Why Putin Should Dissolve the Duma

The latest fashion for Russian officials is to cite political roots stretching as far back as possible. For example, a portrait gallery of governors dating to the reign of Catherine the Great greets visitors to regional administration buildings, and portraits of prominent politicians from the time of Tsar Alexander I hang in the Federation Council hall. But officials with a penchant for placing their own pictures alongside those of their noble predecessors seem oblivious to how it reflects poorly on them.

Something like this is now happening with the State Duma. The current Duma was elected in December 2011 for a term of five years. But it is unlikely to serve out that term before early elections are called.

The Constitution stipulates that the Duma cannot be dissolved during its first year of work, and that period has now elapsed. A number of signs support the much-discussed notion that early elections will be called. First, the current Duma was elected amid scandals and massive protests. Second, the Duma spent the year rubber-stamping a rapid succession of controversial Kremlin initiatives, damaging its reputation in the eyes of voters. Third, ongoing "public floggings" and purges of Duma members have further discredited the lower chamber. Fourth, the Kremlin has understood that United Russia is unable to throw off its reputation as "the party of crooks and thieves" and is placing its bets on the All-Russia People's Front as its new political foundation. Finally, the Kremlin continues its populist policies as if elections were just around the corner and not four years away.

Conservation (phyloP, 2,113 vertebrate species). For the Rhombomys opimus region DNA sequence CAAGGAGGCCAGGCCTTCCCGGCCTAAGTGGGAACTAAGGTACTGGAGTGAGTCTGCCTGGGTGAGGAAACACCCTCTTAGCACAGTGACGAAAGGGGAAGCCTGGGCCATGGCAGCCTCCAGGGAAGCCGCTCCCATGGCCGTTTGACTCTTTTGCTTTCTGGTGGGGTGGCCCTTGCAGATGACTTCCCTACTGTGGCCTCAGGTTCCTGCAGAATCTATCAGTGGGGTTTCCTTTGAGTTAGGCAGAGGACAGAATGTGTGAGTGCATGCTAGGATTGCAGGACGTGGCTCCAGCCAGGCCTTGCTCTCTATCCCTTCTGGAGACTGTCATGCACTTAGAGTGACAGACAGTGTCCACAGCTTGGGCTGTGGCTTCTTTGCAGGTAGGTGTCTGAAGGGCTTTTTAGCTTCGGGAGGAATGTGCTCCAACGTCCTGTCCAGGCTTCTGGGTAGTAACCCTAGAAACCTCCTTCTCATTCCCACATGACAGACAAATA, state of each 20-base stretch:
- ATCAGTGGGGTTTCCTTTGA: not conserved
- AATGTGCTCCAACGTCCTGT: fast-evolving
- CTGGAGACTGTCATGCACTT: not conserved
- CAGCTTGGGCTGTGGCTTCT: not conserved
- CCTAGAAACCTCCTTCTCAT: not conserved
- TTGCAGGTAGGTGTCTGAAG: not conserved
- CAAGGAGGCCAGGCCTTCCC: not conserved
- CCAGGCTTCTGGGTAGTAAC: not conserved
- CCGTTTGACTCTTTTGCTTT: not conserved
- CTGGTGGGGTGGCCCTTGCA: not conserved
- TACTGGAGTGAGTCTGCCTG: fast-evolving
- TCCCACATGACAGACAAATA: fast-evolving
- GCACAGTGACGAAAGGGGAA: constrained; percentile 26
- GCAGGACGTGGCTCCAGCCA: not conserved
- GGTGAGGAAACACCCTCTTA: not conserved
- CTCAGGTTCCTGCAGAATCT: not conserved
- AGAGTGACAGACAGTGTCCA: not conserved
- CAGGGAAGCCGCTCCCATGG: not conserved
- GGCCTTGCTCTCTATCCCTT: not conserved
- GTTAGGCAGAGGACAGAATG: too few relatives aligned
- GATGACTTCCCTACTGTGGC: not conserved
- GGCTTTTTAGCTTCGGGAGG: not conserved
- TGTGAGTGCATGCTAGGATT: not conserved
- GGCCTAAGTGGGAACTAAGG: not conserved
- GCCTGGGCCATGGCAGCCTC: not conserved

The Kremlin has itself been ousting Duma deputies. In late February alone, it directly or indirectly pushed out three United Russia deputies: Vladimir Pekhtin, Alexei Lomakin and Vasily Tolstopyatov. Another United Russia deputy, Alexei Knyshov, resigned amid a scandal in October, and Irina Yarovaya, who was caught with an undeclared luxury Moscow apartment, may be next. There is also a new series of scandals over plagiarism discovered in dissertations written by Duma deputies.

It would be advantageous for the Kremlin to hold early Duma elections this year for the following three reasons:

1. A new Duma would serve a five-year term from 2013 until 2018, ending in a year that coincides with the next presidential election. This would avoid interrupting the political cycle and allow the Kremlin to consolidate its political forces.

2. Relatively favorable economic conditions and a lull in the protest movement auger well for the authorities if elections were to be held this year.

3. A Just Russia, the Communist Party and especially the Liberal Democratic Party no longer fool anyone as "opposition parties." Most Russians understand that they are nothing more than ersatz, Kremlin-friendly parties. It is time for the Kremlin to abandon this pseudo-opposition project in the Duma and come up with something new.

The Kremlin surely has a contingency plan for early Duma elections, but that doesn't mean that it will be implemented. One thing is certain, however: A new Duma, whenever it does come into being, can only be an improvement over the present one. The Kremlin might use its administrative resources in a new Duma election to make sure that pro-Kremlin candidates from the All-Russia People's Front win in the overwhelming majority of single-mandate districts. But this would be possible only if the federal and regional elite reach a compromise with deputies that are much more politically powerful than the current ones

Nikolai Petrov is a professor of political science at the Higher School of Economics.

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